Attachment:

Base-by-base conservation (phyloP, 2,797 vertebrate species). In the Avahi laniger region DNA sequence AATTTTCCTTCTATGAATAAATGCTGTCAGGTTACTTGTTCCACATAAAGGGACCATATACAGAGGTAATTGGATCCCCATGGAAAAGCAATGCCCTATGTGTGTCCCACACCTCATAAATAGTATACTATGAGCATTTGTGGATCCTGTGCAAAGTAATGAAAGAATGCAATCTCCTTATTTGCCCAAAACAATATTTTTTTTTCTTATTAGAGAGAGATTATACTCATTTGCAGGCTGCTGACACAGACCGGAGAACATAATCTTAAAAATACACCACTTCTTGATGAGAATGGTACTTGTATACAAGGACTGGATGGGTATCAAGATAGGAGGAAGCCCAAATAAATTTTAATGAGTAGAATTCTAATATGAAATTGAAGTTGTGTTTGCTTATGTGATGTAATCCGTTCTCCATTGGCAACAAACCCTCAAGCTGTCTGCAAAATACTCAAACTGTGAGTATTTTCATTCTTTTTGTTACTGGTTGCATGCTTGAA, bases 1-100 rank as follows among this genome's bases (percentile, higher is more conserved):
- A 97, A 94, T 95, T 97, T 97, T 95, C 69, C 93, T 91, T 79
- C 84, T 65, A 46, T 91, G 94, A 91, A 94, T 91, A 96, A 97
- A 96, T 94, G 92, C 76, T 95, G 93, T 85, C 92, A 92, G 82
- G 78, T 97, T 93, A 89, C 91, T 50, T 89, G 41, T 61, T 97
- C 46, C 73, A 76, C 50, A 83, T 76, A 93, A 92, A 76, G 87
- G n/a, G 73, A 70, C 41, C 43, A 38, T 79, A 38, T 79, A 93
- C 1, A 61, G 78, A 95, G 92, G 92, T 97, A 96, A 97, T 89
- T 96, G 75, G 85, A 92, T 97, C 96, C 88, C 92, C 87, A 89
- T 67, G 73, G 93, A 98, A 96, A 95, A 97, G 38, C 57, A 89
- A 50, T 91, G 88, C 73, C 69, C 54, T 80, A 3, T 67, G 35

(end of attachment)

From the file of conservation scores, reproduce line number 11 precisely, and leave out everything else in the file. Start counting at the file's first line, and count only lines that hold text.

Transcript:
- A 50, T 91, G 88, C 73, C 69, C 54, T 80, A 3, T 67, G 35